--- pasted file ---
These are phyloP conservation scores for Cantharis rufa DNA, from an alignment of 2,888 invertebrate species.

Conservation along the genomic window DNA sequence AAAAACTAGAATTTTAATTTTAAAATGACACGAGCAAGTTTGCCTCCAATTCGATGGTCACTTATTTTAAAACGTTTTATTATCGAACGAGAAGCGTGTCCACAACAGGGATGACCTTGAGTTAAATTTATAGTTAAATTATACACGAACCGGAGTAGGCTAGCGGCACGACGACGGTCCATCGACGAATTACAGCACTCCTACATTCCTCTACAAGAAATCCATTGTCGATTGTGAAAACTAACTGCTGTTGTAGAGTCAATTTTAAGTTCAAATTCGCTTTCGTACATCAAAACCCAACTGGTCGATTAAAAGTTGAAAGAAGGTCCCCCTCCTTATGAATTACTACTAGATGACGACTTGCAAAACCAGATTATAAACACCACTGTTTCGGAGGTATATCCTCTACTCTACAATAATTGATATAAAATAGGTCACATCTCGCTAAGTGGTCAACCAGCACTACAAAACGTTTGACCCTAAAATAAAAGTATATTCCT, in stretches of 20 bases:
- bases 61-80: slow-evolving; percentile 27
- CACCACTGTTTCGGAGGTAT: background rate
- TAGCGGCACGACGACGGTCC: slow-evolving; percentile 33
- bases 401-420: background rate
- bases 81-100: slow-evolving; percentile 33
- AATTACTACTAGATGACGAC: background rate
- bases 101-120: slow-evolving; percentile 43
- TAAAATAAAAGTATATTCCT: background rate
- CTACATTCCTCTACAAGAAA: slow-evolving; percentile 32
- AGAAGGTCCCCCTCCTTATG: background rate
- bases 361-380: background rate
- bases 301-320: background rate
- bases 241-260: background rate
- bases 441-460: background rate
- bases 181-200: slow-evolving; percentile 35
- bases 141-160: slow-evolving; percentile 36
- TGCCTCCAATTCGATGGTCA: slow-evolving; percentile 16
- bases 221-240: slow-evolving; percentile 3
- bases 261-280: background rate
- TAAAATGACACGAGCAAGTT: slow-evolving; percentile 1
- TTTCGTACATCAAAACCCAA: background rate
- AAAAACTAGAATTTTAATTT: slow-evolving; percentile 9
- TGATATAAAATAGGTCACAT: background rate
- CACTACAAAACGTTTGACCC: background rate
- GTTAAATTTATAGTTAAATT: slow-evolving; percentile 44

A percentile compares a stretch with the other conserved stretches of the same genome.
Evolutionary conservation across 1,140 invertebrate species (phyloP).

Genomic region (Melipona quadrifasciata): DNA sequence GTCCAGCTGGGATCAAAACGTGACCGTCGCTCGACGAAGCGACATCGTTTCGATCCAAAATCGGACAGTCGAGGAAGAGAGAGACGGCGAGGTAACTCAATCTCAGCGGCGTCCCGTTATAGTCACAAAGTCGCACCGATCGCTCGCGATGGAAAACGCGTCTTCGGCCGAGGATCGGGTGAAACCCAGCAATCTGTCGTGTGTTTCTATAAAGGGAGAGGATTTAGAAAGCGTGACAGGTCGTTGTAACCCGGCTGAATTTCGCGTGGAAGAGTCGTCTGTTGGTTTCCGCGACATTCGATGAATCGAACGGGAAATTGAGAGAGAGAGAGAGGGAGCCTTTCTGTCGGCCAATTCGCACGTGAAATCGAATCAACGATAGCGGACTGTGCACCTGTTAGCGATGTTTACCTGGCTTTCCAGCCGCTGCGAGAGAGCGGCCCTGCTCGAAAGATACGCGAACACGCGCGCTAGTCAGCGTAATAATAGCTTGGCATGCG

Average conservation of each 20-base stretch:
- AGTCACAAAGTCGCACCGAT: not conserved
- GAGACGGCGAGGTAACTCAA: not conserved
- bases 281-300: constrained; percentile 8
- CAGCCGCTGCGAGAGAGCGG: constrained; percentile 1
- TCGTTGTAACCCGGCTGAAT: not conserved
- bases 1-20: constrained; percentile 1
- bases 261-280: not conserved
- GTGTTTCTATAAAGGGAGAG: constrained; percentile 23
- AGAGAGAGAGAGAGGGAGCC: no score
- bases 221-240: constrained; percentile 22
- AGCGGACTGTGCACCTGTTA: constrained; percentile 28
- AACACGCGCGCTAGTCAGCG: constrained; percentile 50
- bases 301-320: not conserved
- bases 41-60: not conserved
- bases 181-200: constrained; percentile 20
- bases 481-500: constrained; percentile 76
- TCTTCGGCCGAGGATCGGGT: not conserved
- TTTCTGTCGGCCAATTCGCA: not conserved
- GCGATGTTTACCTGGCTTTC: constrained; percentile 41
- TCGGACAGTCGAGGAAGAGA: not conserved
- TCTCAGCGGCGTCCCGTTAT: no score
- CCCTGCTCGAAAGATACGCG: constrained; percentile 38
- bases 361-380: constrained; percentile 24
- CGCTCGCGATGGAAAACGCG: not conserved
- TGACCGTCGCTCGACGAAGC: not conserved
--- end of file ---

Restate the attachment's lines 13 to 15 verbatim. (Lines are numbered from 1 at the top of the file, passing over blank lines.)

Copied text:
- bases 361-380: background rate
- bases 301-320: background rate
- bases 241-260: background rate